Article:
By 1997, a considerable body of research was building, correlating impaired sleep quality with reduced performance, alertness and an increased risk for workplace accidents. However, the risks associated with fatigue were yet to be quantified. A research team from the University of Adelaide took up this challenge, comparing psychomotor performance under the influence of alcohol with impairment in performance resulting from sleep deprivation. Researchers found that with 17 hours of continued wakefulness, participants had the equivalent psychomotor performance as someone with a blood alcohol concentration (BAC) of 0.05 percent. Extend this beyond 20 hours continued wakefulness and participants experienced equivalent to a 0.08 percent BAC. In the mining industry, a world of shift-work, rosters and extended hours, 17 hours is alarmingly easy to exceed.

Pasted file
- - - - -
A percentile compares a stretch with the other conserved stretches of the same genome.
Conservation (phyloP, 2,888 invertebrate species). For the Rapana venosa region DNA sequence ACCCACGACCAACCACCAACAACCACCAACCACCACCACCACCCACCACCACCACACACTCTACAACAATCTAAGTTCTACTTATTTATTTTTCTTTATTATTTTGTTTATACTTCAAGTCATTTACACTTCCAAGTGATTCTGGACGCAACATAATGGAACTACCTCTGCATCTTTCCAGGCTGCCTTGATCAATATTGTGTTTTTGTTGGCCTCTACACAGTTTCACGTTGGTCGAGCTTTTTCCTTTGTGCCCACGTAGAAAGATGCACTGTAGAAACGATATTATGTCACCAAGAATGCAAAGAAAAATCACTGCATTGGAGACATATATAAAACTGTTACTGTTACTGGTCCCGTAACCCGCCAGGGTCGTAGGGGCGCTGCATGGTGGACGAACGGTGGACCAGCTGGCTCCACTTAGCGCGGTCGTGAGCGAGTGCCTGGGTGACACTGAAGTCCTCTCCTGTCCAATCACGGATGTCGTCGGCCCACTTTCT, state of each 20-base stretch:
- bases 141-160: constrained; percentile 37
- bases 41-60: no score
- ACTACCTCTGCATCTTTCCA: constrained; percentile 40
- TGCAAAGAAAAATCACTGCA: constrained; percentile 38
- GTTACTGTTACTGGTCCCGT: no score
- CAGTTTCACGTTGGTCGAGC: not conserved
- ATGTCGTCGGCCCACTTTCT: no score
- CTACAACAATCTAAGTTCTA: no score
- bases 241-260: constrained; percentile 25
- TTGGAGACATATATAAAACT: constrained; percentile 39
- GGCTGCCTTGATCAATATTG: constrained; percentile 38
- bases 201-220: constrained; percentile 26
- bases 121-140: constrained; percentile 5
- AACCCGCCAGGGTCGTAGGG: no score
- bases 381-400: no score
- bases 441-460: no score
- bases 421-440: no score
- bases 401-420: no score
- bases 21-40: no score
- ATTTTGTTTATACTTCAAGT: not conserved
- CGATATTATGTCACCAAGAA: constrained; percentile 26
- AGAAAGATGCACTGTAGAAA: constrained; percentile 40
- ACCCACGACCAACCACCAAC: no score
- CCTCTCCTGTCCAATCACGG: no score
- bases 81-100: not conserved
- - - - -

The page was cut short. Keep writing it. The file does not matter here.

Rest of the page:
Similar to the influence alcohol can have, individuals with sleep-deprivation often continued to operate in denial regarding the impact fatigue was having on their performance. Participants insisted that they were not impaired, despite demonstrated lapses in performance. These impairments translate directly to an individual’s injury risk, with sleep-deprived workers displaying increased risk-taking behaviours, poorer worksite communication, and reduced adherence to standard procedures and controls that minimise risk. Sleep problems have been suggested to increase an individual’s risk of a workplace injury by up to 62 percent.